Miami-Dade County

Miami-Dade cops have private info hacked, released on website

Miami-Dade County is investigating a breach of privacy that has affected more than 1,000 police officers and other county employees.

The personal information of police officers, lawyers and judges in Miami-Dade, Broward and Palm Beach counties was made public through a South Florida website last month, and employees in Miami-Dade were only alerted of the breach this week, according to John Rivera, president of the Miami-Dade Police Benevolent Association.

“When we made some inquiries we found out it was true and we were equally upset that the county had not informed the members of the police department so that they could take protective measures,” Rivera said.

In Broward County, more than 2,000 records were made public; in Palm Beach County, more than 4,000 people were affected. Rivera said the Miami-Dade PBA has contacted other Florida police unions and asked that the county take additional steps to protect the employees.

“We demanded from the county to do whatever it took to ensure that these systems are protected,” Rivera said.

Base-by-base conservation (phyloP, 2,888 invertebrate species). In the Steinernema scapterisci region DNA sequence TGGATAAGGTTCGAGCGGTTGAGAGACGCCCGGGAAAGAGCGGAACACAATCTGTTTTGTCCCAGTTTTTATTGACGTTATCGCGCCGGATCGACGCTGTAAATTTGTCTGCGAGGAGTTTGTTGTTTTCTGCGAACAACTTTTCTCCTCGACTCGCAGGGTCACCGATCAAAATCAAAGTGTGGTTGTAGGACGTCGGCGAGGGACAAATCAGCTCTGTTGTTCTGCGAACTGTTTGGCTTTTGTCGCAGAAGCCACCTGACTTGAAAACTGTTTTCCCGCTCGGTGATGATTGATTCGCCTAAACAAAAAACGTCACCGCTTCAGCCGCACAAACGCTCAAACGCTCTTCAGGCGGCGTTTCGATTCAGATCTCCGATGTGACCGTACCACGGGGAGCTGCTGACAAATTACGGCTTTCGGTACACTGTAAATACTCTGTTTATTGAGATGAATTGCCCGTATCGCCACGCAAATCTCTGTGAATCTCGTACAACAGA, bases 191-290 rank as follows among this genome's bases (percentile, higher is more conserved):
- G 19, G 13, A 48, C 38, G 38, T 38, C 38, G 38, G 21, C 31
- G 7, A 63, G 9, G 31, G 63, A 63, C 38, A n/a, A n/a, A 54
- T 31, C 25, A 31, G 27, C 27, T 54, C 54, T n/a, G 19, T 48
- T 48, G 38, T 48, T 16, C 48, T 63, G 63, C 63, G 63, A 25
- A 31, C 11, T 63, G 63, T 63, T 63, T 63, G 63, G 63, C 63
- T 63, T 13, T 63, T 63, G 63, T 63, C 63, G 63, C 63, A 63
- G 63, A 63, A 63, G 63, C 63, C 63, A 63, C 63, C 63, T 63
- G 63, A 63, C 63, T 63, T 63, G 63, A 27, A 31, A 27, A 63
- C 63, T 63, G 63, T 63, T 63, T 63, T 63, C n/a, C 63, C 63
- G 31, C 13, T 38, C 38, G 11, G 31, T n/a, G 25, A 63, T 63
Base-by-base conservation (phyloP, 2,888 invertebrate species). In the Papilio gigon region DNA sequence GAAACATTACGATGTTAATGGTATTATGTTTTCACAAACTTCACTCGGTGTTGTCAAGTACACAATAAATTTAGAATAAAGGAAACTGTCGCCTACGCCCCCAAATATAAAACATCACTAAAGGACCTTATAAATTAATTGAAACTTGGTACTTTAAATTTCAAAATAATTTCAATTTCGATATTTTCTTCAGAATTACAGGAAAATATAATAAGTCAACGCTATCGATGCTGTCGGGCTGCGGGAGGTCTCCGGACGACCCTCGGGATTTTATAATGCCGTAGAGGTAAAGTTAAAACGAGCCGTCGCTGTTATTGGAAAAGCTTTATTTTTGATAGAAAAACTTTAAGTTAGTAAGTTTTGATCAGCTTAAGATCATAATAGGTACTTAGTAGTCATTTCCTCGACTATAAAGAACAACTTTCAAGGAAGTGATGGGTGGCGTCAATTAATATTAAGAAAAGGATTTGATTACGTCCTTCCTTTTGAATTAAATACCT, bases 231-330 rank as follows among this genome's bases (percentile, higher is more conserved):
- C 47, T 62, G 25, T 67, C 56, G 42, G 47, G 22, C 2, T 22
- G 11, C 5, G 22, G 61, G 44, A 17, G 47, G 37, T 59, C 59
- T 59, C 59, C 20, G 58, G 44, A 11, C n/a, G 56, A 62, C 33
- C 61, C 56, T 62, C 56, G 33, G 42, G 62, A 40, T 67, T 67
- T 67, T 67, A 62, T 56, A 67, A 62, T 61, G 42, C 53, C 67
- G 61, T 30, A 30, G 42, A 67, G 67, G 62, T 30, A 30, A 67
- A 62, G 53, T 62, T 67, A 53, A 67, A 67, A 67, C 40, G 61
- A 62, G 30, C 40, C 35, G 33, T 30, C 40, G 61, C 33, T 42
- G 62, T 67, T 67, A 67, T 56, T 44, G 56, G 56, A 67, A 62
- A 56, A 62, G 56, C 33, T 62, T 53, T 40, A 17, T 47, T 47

Friday morning all county employees received a message from Mayor Carlos Gimenez’s office urging them to take additional measures, including being vigilant of their surroundings and reporting any suspicious activity.

“We are working closely with the Miami-Dade Police Department and federal partners to investigate this unauthorized release of information,” Gimenez’s communications chief Mike Hernandez said in a statement.

Florida statutes protect the home addresses of police officers, prosecutors and judges, and it’s a misdemeanor to publish that information with malicious intent.

The website, which deals with issues involving law enforcement in Palm Beach County, was started by former Palm Beach Sheriff’s Office Deputy Mark Dougan. He told the Broward/Palm Beach New Times last month that he recently sold the site to Russian hackers and said they were responsible for the breach.

The county said it is independently investigating the source of the breach and can’t confirm if the information was accessed through county systems.